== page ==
Mr. Speaker, this legislation has nothing to do with the tragic helicopter accident off the coast of Newfoundland. This legislation is a response to an accident that happened in Nova Scotia, in which someone was killed as a result of an improperly installed door.

The legislation was not clear about who was responsible, and as a result, no legal action could be taken. This legislation fixes the ambiguity with respect to workplace health and safety in the accord implementation acts.

The boards are established along with the provinces, and this legislation was developed with Nova Scotia and Newfoundland and Labrador. Both governments support and have passed their corresponding legislation.

We will continue to discuss Commissioner Wells' inquiry with Nova Scotia and Newfoundland and Labrador.

Offshore Health and Safety ActGovernment Orders

10:20 a.m.


Geoff Regan Liberal Halifax West, NS

Mr. Speaker, I appreciate the minister's comments today. However, his answer had more to do with the question I will be asking than the question from my hon. colleague from the NDP.

I do want to ask about the Wells commission, because the accident, which happened three kilometres off of St. John's, Newfoundland, occurred four years ago in 2009. We still have not seen any legislation from the government to deal with the recommendations made by Commissioner Robert Wells, particularly recommendation no. 29, which talked about the creation of a new, independent, stand-alone safety regulator to ensure offshore safety.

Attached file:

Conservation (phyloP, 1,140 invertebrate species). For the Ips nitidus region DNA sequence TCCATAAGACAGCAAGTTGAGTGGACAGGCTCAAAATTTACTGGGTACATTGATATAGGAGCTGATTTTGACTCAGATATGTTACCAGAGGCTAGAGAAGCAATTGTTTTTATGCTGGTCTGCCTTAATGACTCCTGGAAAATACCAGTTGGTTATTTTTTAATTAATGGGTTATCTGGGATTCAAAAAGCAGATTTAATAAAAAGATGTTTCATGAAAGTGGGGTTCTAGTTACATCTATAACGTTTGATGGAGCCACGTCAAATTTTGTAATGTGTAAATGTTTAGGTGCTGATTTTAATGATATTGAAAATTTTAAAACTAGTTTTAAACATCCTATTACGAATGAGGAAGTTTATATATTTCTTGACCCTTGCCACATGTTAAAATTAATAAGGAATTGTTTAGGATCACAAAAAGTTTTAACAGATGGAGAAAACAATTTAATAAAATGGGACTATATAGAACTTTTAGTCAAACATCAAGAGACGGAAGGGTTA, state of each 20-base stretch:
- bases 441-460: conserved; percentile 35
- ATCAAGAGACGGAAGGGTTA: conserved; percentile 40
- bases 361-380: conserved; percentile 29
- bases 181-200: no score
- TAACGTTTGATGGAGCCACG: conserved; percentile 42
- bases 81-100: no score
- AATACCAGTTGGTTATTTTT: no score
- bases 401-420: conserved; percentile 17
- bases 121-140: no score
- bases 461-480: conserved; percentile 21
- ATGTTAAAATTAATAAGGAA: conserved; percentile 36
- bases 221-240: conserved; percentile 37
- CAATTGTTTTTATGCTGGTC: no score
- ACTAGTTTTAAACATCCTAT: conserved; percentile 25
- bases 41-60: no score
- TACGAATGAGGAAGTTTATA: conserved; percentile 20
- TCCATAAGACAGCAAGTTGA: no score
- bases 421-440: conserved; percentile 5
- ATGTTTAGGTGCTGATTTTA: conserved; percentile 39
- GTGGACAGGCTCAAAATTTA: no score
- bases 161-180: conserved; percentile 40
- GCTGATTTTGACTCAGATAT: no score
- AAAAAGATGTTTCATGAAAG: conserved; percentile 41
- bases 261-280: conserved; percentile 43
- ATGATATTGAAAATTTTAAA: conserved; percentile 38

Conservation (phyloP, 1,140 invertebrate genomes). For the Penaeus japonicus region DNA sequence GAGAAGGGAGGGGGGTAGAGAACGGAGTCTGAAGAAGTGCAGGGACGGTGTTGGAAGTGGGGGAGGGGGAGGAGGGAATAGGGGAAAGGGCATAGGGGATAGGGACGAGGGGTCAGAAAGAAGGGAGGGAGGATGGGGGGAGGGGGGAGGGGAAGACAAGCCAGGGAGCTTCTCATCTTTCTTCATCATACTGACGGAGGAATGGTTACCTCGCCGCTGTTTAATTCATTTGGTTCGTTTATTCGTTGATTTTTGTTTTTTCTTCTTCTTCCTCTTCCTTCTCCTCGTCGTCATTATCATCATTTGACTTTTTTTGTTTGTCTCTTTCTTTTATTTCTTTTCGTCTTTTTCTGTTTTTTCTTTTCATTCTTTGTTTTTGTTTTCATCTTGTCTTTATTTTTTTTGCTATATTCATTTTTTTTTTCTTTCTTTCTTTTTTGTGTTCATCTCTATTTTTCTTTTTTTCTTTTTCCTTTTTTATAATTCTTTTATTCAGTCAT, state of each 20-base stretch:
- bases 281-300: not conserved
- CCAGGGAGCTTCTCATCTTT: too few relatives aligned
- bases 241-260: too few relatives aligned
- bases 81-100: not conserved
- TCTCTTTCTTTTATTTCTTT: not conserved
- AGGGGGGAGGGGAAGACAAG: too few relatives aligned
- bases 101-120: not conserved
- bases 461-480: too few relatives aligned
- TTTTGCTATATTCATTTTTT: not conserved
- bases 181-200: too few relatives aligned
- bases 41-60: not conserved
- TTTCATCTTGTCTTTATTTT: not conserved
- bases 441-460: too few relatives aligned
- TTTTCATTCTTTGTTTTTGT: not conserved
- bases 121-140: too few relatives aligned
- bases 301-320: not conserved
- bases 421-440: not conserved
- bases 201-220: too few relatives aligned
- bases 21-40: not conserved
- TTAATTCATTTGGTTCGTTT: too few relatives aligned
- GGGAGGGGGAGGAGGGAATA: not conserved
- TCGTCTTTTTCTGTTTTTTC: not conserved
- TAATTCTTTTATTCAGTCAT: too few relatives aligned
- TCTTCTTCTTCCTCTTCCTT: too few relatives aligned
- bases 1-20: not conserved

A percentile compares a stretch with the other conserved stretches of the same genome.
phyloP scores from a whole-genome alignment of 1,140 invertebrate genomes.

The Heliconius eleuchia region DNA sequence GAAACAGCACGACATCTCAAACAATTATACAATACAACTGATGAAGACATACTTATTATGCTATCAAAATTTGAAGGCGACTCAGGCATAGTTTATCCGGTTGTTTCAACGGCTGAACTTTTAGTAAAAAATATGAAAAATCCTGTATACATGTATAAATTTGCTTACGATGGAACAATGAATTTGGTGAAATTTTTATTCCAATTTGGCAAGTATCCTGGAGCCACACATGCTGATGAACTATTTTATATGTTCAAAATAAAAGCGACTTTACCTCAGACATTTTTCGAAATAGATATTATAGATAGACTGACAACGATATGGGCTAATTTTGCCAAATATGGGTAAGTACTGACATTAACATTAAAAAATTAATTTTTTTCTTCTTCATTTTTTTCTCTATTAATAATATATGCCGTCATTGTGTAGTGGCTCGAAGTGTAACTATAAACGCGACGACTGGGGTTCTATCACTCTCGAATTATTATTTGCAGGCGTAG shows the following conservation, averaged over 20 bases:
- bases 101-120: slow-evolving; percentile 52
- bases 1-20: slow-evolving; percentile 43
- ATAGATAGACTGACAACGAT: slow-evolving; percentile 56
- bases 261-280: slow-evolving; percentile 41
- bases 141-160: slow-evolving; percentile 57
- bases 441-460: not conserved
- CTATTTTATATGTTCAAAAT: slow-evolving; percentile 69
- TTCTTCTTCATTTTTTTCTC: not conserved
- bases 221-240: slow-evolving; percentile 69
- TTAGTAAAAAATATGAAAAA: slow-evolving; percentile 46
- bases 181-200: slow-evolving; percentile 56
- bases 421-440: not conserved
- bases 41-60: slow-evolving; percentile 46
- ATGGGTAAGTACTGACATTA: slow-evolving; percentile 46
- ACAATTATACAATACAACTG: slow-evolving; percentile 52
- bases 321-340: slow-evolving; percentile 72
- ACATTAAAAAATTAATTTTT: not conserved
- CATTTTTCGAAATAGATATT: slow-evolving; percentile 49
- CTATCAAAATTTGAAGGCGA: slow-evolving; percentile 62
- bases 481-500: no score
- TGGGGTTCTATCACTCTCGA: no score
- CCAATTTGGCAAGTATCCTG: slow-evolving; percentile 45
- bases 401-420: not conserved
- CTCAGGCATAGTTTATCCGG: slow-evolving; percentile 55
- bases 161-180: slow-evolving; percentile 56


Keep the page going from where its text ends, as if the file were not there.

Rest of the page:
The minister talked about the role of the chief safety officer, who would report to the board. If the board is dominated by representatives of employers, people who in the past have worked for employers as officers and so forth or senior people in companies, what would their predilection be? Hopefully they would be concerned with safety, but we have to look at this question of a separate regulator.

The minister also talked more broadly about the industry nationally. Does he feel that his past comments about environmental groups and his references to eco-terrorists and so forth have helped to create fertile ground in the U.S. for the support of Keystone XL?

Offshore Health and Safety ActGovernment Orders

10:20 a.m.


Joe Oliver Conservative Eglinton—Lawrence, ON

Mr. Speaker, those are two rather different questions, one is non-fiction and the other is closer to fiction or science fiction.

Let me deal with recommendation no. 29 of the Offshore Helicopter Safety Inquiry, the recommendation to establish an independent safety regulator.

Canada's offshore regulatory regime is world-class and strong. I want to emphasize that it has independent regulators and high standards for worker safety, environmental protection and resource conservation. These are independent boards and are not beholden to industry in any way. It is important to note that the federal government does not support the proliferation of regulators when the result would do nothing to enhance safety, worker protection or environmental protection, for that matter.